Former creative in Photography,
Lecturer in Media Production:
A keen guitarist with an interest in Science,
Ancient History and Paranormal.
A Brief Career Journey
I graduated from what was then Trent Polytechnic, now Nottingham Trent University, with a degree in Photography BA (Hons) (1st) and followed that with a Post-Graduate Teaching Qualification from the University of Nottingham.
I became a photographer working on creative briefs for Advertising Agencies, Marketing and PR Companies handling accounts for well known brands such as Apple, Toyota, Toshiba, Slimming World, DEB, Qualcast, Thorntons, Duracell and hundreds more. Several years later I found I had completed my ambition as a creative photographer. It had been a fantastic period.
I decided to capitalise upon my Teaching Qualification and became a Lecturer in Photo-Graphics and then Media Production. My specialism of course remained photography and visual communication while topics included my experience within the environment of publishing, working alongside art-directors, editors and magazine journalists.
Overtime I saw how the syllabuses became less specific, simpler to pass and their intrinsic quality, once meant to prepare students with technical & aesthetic skills with which to excel in industry, had been eroded. Gone were my peers with established backgrounds and proven artistic talent in the field of photography and media, instead replaced by anyone with a teaching certificate and a nouse essentially for navigating software packages. Students, being young, were generally none the wiser. Neither were the administrators. I saw what was happening, and it was not good enough for me. Such an institute, in my view, was no longer a beacon of excellence. So that feature of my life, which I had enjoyed, was completed. By now I had reached an early retirement age anyhow so could look for the next thing.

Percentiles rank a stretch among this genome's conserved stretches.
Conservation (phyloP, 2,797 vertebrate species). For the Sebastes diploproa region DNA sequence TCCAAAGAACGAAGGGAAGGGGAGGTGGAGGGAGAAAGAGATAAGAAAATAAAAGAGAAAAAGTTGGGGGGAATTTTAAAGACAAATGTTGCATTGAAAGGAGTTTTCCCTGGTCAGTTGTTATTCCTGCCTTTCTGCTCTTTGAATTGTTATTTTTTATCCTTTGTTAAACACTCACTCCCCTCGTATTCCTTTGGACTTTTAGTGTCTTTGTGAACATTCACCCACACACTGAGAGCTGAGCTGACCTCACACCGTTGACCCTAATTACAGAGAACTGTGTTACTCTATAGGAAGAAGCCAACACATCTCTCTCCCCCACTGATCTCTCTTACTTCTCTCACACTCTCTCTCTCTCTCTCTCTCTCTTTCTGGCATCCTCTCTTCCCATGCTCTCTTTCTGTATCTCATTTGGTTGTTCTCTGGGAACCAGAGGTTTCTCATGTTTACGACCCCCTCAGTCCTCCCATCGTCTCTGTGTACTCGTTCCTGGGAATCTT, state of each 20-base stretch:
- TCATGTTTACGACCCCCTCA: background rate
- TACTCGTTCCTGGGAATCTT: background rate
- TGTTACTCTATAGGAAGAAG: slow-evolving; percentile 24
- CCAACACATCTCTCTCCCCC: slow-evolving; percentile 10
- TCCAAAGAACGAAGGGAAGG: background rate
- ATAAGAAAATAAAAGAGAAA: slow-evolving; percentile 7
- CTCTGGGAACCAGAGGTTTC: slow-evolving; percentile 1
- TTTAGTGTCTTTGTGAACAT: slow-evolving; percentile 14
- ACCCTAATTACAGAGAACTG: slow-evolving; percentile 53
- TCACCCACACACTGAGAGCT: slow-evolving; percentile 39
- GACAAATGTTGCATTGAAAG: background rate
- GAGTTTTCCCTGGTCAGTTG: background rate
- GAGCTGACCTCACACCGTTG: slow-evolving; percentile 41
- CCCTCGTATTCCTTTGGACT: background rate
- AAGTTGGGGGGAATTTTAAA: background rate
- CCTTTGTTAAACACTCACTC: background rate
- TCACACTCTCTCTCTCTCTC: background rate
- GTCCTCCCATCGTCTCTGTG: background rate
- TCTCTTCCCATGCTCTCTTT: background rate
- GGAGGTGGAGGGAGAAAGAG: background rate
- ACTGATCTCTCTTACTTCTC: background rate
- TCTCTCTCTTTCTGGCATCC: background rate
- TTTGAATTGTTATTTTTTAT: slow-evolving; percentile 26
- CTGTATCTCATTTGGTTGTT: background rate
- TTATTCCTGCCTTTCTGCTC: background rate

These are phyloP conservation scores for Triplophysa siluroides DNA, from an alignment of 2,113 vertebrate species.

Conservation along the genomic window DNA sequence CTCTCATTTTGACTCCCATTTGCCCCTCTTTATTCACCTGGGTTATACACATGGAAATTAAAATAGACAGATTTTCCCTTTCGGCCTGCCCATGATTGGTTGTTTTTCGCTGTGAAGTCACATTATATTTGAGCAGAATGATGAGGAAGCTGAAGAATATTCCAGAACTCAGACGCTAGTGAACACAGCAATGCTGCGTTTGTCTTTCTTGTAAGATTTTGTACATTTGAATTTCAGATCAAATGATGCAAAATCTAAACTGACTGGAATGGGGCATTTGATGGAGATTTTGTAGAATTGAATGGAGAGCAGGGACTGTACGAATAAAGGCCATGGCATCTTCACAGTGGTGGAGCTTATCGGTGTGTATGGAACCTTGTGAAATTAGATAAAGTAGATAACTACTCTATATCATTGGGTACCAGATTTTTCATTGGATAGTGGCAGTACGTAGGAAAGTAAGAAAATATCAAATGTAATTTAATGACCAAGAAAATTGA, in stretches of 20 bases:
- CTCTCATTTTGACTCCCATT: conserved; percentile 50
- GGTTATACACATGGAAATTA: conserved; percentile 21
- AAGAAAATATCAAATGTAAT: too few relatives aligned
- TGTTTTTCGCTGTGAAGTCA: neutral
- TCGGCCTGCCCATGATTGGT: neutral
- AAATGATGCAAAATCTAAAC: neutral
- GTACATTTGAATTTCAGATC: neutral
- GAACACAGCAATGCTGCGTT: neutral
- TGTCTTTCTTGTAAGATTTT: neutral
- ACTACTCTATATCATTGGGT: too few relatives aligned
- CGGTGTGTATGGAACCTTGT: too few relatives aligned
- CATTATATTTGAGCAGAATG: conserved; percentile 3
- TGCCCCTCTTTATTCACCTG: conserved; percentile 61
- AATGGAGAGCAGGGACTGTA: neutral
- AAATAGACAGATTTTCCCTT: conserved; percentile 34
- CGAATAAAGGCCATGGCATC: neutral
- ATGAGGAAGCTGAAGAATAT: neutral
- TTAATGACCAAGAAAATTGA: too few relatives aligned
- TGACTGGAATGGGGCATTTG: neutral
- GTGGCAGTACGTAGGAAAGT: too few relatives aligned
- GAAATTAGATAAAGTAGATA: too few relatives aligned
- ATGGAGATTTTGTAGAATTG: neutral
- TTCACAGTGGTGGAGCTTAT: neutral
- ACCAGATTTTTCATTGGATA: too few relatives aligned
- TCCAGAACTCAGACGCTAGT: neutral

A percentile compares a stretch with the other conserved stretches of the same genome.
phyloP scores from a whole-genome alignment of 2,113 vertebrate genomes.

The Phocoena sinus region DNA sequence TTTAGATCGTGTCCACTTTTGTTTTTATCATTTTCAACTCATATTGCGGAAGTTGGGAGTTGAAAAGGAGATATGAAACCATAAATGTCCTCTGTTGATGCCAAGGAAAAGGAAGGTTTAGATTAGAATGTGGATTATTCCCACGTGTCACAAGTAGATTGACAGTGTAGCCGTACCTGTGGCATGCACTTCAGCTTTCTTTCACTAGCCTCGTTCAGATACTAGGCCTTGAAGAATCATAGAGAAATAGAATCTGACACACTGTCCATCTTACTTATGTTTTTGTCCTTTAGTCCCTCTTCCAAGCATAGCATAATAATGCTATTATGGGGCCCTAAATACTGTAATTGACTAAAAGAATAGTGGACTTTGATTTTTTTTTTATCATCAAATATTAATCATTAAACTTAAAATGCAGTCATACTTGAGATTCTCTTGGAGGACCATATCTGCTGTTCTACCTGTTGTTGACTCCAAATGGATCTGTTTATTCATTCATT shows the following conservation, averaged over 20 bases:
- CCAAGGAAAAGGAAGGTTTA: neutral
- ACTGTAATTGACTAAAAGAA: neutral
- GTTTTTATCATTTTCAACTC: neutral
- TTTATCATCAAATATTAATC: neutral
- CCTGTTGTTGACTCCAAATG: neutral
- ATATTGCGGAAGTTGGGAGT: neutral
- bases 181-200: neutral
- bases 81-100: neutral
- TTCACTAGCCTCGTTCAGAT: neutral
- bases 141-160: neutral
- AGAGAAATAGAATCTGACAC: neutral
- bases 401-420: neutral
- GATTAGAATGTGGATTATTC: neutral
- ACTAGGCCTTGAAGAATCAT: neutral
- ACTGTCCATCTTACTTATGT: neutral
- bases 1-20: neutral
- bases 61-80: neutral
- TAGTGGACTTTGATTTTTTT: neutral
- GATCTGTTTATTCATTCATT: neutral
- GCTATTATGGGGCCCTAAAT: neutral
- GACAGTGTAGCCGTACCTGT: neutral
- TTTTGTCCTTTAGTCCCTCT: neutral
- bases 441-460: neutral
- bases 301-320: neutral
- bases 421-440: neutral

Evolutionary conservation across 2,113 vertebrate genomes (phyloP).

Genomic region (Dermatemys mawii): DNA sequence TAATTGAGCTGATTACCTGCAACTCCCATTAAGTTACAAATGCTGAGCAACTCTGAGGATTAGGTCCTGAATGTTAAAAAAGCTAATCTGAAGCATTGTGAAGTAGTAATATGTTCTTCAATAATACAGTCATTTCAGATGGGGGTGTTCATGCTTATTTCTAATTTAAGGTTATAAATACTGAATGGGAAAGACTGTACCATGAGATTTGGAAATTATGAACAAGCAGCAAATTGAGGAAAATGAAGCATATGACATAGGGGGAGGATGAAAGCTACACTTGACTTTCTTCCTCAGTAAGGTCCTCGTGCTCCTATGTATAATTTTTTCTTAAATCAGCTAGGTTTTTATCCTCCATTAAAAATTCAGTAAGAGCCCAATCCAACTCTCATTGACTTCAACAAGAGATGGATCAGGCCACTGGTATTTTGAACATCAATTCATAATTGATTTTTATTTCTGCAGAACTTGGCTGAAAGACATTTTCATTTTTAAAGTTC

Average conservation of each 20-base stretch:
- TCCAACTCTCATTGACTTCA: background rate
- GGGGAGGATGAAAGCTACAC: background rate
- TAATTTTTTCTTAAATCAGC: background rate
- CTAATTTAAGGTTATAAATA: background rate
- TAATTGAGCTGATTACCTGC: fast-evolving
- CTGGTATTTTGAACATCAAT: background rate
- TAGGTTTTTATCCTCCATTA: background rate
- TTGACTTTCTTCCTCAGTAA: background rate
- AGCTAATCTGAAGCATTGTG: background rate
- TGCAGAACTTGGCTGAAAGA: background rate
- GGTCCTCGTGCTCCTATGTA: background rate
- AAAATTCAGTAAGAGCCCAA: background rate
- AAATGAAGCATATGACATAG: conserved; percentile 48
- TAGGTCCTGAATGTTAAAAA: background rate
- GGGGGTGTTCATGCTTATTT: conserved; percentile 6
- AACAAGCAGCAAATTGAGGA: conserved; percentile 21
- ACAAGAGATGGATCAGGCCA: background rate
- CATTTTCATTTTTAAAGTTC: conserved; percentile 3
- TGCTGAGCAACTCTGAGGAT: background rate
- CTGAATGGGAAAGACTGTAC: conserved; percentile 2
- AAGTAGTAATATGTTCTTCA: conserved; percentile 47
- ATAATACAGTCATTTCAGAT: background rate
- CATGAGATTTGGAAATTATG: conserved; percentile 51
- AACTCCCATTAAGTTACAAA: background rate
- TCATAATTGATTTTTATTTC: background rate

For a short time I also did social photography, winning awards from the British Institute of Photographers
‘Age of Anxiety’
It occurred to me that the elements of line, tone, colour, shape, form and texture, that were a key features among the palette of treatments and approaches I would call upon within my visual photo-graphic work, were those deployed in making three dimensional and tangible objects. Something I hadn’t done.
And so my exploration into jewellery making started. I began making items which, for the first time, I could hold and feel in my hand, unlike the content of my images. So iana Jewellery was formed, in which I would make a small number of jewellery pieces, part-time.